One would have suspected that Alma would have been focused on the murder, but instead Alma leads off with a discussion of priestcraft.  Why?

 13 And thou hast shed the blood of a righteous man, yea, a man who has done much good among this people; and were we to spare thee his blood would come upon us for vengeance.

How literally do you take the idea of blood seeking vengeance?

 14 Therefore thou art condemned to die, according to the law which has been given us by Mosiah, our last king; and it has been acknowledged by this people; therefore this people must abide by the law.

Does this mean that they aren’t really following the law of Moses anymore?

Do the last two phrases imply that there was a formal, explicit social contract?

 15 And it came to pass that they took him; and his name was Nehor; and they carried him upon the top of the hill Manti, and there he was caused, or rather did acknowledge, between the heavens and the earth, that what he had taught to the people was contrary to the word of God; and there he suffered an ignominious death.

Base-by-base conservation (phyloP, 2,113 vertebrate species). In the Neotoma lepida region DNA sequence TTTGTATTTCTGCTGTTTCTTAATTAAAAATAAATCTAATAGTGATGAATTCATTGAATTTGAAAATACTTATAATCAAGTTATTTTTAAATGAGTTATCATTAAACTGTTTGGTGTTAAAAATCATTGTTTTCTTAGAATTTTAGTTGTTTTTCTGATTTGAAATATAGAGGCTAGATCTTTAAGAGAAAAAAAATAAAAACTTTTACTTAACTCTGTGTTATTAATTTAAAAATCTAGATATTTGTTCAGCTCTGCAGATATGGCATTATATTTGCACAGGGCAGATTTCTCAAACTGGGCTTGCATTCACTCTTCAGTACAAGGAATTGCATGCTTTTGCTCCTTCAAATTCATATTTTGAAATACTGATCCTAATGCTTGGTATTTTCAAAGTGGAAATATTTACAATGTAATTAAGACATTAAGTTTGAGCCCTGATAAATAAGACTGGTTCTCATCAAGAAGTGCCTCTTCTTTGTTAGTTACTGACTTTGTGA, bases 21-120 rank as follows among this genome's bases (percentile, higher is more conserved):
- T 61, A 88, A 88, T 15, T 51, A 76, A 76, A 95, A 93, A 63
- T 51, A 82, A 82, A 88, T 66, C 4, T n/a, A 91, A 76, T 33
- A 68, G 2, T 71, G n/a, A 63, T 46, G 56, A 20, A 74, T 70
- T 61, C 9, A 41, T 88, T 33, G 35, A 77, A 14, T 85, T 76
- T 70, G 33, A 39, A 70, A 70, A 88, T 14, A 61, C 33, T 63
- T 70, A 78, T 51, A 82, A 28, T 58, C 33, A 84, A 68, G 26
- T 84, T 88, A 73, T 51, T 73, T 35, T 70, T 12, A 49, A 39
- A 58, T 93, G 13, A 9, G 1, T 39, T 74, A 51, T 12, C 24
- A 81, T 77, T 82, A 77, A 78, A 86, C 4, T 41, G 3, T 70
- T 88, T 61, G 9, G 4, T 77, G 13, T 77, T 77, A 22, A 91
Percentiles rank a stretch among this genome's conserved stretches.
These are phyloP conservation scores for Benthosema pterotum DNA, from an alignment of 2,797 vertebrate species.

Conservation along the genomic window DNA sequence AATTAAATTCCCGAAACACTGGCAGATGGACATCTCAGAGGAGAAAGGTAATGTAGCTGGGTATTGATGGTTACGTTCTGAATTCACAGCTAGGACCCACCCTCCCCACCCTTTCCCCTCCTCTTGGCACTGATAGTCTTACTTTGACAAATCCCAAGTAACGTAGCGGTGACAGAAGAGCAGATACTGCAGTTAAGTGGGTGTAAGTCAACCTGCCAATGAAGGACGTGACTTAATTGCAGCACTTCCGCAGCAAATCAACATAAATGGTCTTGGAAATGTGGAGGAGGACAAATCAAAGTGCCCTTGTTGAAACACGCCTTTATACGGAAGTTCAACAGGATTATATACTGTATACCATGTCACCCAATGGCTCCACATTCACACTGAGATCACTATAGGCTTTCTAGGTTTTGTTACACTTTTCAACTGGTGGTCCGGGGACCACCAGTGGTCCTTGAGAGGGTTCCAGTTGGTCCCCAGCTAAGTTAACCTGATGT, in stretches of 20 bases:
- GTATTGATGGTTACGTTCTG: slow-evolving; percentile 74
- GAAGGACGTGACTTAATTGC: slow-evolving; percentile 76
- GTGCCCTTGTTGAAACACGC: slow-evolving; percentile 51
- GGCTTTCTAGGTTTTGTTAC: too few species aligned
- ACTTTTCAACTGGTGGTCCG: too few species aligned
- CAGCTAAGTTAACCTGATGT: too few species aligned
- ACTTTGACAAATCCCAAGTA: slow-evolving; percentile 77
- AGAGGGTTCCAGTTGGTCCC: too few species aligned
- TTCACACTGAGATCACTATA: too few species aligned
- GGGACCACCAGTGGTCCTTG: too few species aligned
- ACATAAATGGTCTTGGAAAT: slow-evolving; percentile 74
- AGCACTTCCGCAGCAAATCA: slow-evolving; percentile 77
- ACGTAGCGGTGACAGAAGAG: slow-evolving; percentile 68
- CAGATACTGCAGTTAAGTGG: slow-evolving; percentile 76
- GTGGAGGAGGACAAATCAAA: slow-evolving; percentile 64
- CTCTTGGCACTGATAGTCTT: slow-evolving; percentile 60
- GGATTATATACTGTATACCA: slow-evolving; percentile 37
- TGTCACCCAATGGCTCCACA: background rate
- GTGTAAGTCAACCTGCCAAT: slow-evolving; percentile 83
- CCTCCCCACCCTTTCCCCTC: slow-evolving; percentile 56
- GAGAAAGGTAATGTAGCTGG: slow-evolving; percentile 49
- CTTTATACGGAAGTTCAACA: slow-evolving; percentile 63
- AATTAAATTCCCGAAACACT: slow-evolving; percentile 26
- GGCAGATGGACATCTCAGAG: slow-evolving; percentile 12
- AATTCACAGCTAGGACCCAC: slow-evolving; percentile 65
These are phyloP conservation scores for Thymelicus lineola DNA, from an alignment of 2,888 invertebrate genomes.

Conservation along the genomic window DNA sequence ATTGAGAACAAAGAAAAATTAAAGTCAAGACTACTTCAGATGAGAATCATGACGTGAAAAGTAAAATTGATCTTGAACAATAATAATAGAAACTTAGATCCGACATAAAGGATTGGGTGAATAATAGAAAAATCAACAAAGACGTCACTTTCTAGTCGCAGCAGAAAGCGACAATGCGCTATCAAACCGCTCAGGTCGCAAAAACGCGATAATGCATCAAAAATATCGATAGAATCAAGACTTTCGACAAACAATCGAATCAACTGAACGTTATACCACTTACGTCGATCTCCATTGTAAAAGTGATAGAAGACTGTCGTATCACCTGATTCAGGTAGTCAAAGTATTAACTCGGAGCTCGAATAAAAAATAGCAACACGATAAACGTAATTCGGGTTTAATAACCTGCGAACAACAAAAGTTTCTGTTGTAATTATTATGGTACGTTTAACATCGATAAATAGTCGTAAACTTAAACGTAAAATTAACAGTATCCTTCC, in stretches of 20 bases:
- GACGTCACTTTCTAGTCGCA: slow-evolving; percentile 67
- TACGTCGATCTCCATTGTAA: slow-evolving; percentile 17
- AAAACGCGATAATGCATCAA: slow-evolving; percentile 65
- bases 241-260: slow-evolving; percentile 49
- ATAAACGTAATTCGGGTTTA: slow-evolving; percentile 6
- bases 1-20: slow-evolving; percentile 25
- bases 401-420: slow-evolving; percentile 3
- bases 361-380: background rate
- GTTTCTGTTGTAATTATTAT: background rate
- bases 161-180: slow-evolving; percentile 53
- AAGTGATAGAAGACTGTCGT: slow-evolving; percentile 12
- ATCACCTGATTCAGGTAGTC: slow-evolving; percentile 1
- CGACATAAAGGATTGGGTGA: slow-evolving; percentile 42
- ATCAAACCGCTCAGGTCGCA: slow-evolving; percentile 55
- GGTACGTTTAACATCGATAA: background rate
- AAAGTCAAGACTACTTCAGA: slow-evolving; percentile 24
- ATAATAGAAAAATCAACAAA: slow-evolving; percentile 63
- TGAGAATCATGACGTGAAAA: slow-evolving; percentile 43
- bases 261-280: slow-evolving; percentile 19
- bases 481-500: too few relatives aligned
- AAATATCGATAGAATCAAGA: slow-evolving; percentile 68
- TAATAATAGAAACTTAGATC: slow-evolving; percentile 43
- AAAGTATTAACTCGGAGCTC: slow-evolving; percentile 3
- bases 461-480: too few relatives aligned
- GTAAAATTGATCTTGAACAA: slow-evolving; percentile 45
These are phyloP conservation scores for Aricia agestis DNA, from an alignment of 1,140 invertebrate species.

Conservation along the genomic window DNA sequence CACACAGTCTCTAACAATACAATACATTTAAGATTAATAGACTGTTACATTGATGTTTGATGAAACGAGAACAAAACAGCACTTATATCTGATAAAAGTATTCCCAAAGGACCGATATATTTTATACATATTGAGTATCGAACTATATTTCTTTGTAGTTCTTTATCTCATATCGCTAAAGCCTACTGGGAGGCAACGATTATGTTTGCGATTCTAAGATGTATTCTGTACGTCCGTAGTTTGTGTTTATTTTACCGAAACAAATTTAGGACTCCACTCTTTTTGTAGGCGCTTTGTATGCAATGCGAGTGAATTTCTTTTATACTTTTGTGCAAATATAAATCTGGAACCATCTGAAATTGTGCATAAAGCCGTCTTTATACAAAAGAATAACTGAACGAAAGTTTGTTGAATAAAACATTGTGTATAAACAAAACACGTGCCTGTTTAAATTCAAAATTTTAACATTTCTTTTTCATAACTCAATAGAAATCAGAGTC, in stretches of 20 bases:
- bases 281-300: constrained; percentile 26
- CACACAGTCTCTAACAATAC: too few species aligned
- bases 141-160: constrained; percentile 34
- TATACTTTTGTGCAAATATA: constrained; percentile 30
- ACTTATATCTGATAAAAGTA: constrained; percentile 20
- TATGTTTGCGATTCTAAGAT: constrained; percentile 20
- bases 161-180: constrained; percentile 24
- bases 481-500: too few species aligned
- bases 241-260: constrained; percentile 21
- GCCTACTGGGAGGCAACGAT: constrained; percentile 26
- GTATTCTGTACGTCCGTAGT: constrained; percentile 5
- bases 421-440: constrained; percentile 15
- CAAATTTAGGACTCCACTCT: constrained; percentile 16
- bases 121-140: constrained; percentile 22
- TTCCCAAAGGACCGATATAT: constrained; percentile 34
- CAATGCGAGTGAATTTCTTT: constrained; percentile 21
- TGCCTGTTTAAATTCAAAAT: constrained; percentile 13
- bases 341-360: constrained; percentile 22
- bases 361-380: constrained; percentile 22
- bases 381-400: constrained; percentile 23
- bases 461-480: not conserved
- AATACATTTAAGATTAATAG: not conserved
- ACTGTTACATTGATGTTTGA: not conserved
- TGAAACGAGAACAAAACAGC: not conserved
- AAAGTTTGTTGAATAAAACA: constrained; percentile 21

What effect does it have on the reader not to get Nehor’s name until the story is almost over?

In the Bible, to know someone’s name is to have some control over them.  (This explains some of the odder elements of the stories involving Jesus and demons.)  In this case, we don’t get Nehor’s name until the people have “taken him.”  We are at quite a distance from biblical culture here, but I wonder if there is something going on here with us not getting Nehor’s name (when it was pretty darn awkward to tell the entire story without using it) until Nehor was taken in control by the people.

Brant Gardner: